Harmel murder case can be retried; Jana Duty asks to be recused


A man charged in a capital murder case whose mistrial led to Williamson County District Attorney Jana Duty going to jail and battling two lawsuits is eligible to face a second trial.

The Texas Court of Criminal Appeals last week refused to consider an appeal by one of Crispin Harmel’s lawyers who argued Harmel could not be retried because Duty had intentionally provoked a mistrial by withholding evidence in his case.

A new trial date has not yet been set. Duty filed a motion Monday to recuse herself and her assistant district attorneys as prosecutors in the case, including at a court hearing next month. She did not respond Tuesday to a request for comment.

In her motion, Duty said the chief of the criminal prosecutions division of the Texas attorney general’s office, Adrienne McFarland, had agreed to serve as district attorney pro tem in the Harmel case.

“Matters that have transpired relating to how the district attorney’s office has prosecuted this case have become a distraction from the facts of the case and the determination as to whether Crispin Harmel murdered Jessika Kalaher,” the motion said.

“Furthermore, justice can only be served if the prosecutor in this case is able to focus on the facts of the case and not be sidetracked by discovery related issues that are not relevant.”

Duty lost her re-election bid to Shawn Dick in the Republican primary in March, and her term as district attorney ends in December.

Harmel is accused of following Kalaher of out a Wal-Mart in Cedar Park in 2009 and strangling her.

One of Harmel’s lawyers had argued in her appeal that it was double jeopardy — being prosecuted twice for the same offense — for him to be retried. Duty intentionally caused Harmel’s mistrial in 2014, the appeal said, by withholding time stamp information from defense lawyers on a Wal-Mart video during Harmel’s first trial.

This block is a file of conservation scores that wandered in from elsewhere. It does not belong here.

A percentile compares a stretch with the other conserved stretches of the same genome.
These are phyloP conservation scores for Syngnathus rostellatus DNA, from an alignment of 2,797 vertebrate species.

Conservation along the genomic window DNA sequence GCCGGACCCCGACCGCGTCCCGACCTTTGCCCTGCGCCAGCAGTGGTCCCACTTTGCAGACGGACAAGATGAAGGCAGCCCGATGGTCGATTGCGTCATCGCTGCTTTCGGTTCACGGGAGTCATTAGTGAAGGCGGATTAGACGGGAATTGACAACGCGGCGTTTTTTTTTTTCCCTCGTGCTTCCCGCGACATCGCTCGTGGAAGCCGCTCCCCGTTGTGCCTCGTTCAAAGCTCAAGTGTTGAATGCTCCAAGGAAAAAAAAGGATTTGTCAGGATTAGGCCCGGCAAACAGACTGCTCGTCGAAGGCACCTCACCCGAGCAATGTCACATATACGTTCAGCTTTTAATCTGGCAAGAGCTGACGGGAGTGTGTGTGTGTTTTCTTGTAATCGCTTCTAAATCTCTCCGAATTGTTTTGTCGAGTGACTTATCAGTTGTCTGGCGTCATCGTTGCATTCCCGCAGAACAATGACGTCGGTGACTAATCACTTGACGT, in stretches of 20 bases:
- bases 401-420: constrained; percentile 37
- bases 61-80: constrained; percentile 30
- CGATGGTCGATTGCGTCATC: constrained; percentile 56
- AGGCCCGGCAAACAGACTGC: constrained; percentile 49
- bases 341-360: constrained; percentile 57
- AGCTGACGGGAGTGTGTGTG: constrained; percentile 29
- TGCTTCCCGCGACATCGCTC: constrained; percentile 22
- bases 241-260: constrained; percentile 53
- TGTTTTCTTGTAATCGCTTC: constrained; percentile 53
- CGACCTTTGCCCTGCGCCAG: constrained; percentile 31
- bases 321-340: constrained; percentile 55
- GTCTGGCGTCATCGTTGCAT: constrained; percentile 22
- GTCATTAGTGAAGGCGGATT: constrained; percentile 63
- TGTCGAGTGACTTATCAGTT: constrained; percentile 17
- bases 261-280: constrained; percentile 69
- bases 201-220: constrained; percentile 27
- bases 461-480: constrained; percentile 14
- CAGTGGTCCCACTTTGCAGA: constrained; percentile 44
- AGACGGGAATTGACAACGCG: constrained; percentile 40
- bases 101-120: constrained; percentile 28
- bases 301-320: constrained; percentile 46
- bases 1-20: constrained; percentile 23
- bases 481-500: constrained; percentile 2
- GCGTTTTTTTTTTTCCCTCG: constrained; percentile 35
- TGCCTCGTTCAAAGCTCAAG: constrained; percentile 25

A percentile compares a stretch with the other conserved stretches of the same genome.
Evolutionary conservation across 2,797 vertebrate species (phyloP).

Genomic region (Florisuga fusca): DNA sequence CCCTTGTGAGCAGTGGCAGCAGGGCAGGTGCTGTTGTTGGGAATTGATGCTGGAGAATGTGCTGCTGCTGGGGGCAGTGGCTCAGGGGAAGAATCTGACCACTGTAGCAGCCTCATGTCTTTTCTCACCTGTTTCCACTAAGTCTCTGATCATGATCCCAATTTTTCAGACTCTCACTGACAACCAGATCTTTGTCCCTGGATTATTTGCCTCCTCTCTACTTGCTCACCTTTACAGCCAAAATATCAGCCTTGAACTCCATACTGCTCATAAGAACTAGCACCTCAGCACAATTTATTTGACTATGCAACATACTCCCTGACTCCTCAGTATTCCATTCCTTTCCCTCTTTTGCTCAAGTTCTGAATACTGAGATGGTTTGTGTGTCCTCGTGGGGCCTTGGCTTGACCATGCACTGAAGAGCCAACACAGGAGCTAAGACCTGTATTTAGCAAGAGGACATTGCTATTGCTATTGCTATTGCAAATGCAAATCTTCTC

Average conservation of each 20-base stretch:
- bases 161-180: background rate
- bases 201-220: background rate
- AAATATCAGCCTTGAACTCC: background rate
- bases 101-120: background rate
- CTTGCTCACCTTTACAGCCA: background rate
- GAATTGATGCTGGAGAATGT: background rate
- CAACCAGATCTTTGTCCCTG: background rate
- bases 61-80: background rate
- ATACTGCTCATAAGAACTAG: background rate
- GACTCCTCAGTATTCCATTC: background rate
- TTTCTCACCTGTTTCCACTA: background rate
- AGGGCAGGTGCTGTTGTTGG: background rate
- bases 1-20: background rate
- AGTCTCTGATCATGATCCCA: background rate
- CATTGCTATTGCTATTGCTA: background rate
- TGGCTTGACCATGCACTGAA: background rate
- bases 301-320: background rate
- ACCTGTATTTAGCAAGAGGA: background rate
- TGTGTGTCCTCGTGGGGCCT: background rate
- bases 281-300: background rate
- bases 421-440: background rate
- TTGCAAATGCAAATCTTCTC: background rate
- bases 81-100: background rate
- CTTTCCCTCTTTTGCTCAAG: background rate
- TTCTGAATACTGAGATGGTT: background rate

Double jeopardy bars a retrial when the prosecutor’s conduct was intentional in provoking a request for a mistrial.

District Judge Rick Kennon declared a mistrial in May 2014 because of the time stamp issue. When defense lawyers then began filing motions saying Duty had withheld evidence in the case, she was cited for violating a gag order by talking to an American-Statesman reporter.

She then did not attend a court hearing about the violation of the gag order, was found guilty of contempt of court and served a few days in jail in August 2015.

Kennon said in September 2015 that Duty had withheld evidence in the case but that Harmel was eligible to be retried.

Harmel’s lawyers appealed Kennon’s decision to the Third Court of Appeals, which ruled against them in April.

Duty faced two lawsuits to remove her from office this summer that were both partly based on claims that she was guilty of misconduct by withholding evidence in the Harmel case. Her lawyers argued that she didn’t withhold evidence and that the gag order was unconstitutional.

The first lawsuit against her could not proceed because Williamson County Attorney Dee Hobbs refused to join it. Hobbs filed the second lawsuit to remove Duty but a district judge dismissed it this month.


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